When I went out to the Teichert grove in August to check on the fruit set I was greeted by large spiders--and not much else... Most of the trees were completely bare, and the trees that were fruited were sparsely so. The same seemed to be true out at Beale AFB when I took a trip out there a few days later. Still, Chuck Carroll, a Natural Resources Manager at the Base, and I have continued working to get permission to harvest there. Growers around the whole state, though, are reporting a vastly reduced crop this year, and the causes--weather patterns and the alternate bearing tendencies of the olive tree--would seem to fall on feral olive groves like Teichert's and the Base's especially hard. That's because dry farming, hand harvesting, and insufficient pruning all, I believe, tend to make the alternate bearing effect more pronounced.

So I was extremely gratified to have been contacted in mid-October by Olivia and Darro Grieco, owners of Berkeley Olive Grove, near Oroville. This is the same olive grove that was planted by the Berkeley professors I wrote about a few posts back! They are an amazing couple who have invested their net worth in 400 acres of beautiful, vintage olive trees, including some historic buildings. Unlike the spiders, they warmly welcomed me into their olive adventure--as well as their parlor (which in this case is a trailer abutting the stone house, now in disrepair, built by the Berkeley professors--the stone house pictured on their olive oil label). The Grieco's goals, assets and sensibilities, are neatly aligned with those of 49er Olive Oil: Darro and Olivia want to produce hand-crafted premium quality organic olive oil (indeed, they already do, and have five gold medals this year alone to prove it); they want to preserve their historic grove in perpetuity--Darro calls them "1000 year trees"; and they want to educate the general public about the joys, benefits, and wonders of olive trees, olives, and olive oil. Meanwhile, 49er Olive Oil needs access to trees that are capable of producing at least a ton or so of olives (which would be double our production last year), but not capable of producing a commercially valuable crop (because our model relies on working trees that commercial interests prefer to ignore). Darro and Olivia still have hundreds of acres of un-refurbished trees, so we've agreed to partner, on the theory that I, through my connection and work with Harmony Health Family Resource Center and Yuba College, can help them achieve their goals, and that their olive trees can help 49er Olive Oil and Harmony Health FRC achieve ours. Of course, while I am the main proponent of this theory, I am also among its foremost skeptics... Yet, since the Berkeley Olive Grove was originally established by college professors with little expertise or experience in agriculture, much less olives, it may make sense that someone like me would be involved in helping bring the grove into its next century of successful operation. At least that is what I have led Darro and Olivia to believe...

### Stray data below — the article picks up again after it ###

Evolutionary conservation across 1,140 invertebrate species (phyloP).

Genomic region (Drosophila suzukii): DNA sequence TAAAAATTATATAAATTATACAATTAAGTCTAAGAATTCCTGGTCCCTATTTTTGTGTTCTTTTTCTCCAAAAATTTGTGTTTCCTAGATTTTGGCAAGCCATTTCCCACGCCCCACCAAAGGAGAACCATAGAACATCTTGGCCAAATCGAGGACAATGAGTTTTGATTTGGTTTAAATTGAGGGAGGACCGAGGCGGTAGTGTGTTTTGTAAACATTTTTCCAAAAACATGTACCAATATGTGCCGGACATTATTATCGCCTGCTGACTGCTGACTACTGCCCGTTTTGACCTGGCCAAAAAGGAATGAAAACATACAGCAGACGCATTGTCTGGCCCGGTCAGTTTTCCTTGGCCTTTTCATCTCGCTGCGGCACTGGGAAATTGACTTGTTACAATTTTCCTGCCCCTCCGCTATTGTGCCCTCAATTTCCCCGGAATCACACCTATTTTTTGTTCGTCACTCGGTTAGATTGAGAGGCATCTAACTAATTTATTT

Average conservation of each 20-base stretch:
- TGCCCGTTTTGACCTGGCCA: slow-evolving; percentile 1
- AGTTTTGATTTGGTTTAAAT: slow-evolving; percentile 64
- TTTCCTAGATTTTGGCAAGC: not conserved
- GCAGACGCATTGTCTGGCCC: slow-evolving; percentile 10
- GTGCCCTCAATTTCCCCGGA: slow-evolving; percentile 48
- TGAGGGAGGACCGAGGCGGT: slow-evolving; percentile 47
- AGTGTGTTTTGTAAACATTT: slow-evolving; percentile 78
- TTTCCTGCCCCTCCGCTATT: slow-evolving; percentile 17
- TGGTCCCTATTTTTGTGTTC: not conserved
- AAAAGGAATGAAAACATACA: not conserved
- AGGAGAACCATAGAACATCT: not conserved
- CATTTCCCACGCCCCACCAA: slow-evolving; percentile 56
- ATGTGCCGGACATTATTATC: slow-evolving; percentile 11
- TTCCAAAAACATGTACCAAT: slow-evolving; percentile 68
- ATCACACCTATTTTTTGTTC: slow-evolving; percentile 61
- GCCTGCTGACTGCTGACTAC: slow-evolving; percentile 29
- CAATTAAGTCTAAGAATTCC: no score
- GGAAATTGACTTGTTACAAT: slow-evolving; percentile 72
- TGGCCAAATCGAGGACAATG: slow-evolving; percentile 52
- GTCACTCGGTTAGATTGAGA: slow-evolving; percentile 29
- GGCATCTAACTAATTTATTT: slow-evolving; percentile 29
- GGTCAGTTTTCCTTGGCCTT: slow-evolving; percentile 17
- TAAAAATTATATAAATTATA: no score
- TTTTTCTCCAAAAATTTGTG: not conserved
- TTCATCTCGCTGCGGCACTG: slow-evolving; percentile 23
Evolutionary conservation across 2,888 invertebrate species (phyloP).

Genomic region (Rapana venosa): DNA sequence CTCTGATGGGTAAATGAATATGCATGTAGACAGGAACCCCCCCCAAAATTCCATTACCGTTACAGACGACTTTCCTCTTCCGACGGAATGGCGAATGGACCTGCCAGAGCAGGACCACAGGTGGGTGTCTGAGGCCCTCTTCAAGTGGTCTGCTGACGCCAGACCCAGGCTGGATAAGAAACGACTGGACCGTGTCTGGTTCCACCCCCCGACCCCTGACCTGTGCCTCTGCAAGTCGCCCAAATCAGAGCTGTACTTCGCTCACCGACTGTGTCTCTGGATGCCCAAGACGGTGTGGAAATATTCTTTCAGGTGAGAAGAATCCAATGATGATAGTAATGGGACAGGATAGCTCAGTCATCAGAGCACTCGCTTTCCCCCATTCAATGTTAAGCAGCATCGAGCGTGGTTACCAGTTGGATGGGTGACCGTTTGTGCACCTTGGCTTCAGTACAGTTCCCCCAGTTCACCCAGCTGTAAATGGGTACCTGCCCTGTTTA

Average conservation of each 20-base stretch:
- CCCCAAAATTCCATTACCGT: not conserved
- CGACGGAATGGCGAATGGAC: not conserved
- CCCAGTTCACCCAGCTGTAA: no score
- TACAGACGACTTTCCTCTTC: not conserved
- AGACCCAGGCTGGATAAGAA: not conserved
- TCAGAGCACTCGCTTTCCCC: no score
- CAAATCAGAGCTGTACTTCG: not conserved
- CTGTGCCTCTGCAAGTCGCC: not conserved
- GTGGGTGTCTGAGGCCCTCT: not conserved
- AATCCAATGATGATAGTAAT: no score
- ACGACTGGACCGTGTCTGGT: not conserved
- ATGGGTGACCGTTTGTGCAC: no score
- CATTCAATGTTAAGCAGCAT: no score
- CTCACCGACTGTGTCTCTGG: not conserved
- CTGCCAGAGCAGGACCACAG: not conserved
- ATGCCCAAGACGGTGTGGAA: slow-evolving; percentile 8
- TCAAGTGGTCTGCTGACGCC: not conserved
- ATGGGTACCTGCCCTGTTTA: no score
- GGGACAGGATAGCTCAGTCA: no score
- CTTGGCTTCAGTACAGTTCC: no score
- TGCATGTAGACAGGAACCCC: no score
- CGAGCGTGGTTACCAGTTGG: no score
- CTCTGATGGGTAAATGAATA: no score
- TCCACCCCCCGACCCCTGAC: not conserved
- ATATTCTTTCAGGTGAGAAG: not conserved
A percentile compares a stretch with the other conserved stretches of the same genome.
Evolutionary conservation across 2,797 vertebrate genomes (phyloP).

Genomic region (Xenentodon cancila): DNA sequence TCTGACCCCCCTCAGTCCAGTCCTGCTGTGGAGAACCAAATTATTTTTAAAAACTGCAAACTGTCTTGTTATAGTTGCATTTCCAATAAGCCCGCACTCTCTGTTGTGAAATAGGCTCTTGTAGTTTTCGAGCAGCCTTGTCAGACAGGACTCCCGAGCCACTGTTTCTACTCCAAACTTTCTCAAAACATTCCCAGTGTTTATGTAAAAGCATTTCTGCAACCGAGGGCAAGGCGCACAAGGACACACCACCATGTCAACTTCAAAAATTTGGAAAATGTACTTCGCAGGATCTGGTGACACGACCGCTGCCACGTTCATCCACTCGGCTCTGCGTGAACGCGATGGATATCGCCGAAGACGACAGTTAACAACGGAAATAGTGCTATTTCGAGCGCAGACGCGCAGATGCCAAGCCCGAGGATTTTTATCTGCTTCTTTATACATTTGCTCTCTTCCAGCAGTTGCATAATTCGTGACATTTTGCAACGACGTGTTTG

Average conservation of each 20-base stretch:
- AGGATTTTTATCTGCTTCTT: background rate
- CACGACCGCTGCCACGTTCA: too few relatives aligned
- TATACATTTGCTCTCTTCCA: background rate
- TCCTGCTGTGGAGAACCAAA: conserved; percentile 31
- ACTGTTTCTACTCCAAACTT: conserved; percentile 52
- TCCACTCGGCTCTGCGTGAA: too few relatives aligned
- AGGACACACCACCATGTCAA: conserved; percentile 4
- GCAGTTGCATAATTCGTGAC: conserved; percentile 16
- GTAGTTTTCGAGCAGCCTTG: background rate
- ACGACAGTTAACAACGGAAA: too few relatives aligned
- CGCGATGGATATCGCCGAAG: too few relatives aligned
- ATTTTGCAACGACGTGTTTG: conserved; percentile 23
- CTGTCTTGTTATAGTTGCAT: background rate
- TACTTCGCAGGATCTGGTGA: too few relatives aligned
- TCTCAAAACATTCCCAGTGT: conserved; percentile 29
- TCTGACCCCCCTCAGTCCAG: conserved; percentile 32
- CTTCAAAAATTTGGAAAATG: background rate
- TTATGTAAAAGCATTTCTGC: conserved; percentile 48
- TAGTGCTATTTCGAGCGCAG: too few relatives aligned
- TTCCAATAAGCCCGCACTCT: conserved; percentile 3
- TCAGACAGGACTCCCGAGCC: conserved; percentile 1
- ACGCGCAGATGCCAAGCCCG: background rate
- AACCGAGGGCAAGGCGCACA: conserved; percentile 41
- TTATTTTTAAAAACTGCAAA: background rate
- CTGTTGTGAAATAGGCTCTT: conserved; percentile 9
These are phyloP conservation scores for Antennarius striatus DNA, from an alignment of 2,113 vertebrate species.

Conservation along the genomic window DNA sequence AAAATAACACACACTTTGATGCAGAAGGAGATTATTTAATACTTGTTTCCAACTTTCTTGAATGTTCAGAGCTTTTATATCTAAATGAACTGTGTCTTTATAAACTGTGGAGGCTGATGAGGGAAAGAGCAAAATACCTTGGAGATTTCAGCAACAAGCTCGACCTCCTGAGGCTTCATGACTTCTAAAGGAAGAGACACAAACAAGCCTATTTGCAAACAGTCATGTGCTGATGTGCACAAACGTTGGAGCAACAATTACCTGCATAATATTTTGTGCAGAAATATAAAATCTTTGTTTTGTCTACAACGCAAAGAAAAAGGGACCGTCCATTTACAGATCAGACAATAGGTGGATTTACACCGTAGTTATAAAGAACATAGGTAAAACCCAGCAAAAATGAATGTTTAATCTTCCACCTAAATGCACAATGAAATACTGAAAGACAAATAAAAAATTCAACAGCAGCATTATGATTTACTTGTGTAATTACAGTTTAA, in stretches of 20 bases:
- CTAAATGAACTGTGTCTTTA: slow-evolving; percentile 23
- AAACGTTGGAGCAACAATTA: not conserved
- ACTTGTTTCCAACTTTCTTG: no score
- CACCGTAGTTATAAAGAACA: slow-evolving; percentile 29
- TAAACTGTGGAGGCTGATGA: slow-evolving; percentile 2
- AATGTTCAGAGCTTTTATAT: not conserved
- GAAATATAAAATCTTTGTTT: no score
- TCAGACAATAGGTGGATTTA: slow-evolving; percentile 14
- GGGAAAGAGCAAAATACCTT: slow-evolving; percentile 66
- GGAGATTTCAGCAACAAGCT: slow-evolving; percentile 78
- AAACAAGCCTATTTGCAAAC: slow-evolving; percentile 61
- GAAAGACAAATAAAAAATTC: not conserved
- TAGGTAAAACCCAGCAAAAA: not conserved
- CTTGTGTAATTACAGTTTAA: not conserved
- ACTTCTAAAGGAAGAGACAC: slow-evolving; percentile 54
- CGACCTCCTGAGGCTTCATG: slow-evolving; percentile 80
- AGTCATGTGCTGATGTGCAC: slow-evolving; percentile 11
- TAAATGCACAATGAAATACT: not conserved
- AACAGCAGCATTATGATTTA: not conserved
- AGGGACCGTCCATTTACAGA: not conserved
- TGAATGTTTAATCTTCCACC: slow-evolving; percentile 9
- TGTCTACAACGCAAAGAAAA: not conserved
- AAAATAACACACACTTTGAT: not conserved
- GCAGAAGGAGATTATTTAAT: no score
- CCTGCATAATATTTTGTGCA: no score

In any event, the Griecos, like me, are dreamers, and at this point we are dreaming big: We are developing a shared vision where Berkeley Olive Grove could become more than a boutique olive oil operation, and evolve into an "agritourism" destination, where the general public can learn about olives and olive oil, participate in olive processing and oil production, and acquire a range of olive-related products and services. The Sacramento region has other hugely popular agritourism destinations, like Apple Hill and Bishop's Pumpkin Farm, so it seems quite plausible that an olive-themed park, where folks can experience olive picking, olive milling, olive oil tasting, olive curing, olive history, and olive treats, as well as ancillary attractions like pony rides, a store/cafe, and possibly a pumpkin patch and/or Christmas Tree farm, would be successful as well. It would be great, too, if such a facility adhered to "community entrepreneurship" principles, e.g., by operating as a nonprofit, and giving other nonprofit organizations and educational institutions opportunities to be involved and possibly generate operational revenue. A nonprofit operation could be in a position to receive various kinds of grants, and perhaps even attract underwriting from big players in the California olive oil industry. Yes, these are large, long-term visions, but some fundamental prerequisites appear to be in place--e.g., an exquisite piece of property with acre after acre of beautiful, gnarly, older trees held by progressive, forward-looking landowners; an expanding domestic olive industry that is in  need of educating average consumers if it is to achieve its long term growth goals; a burgeoning movement around local food and agriculture; etc.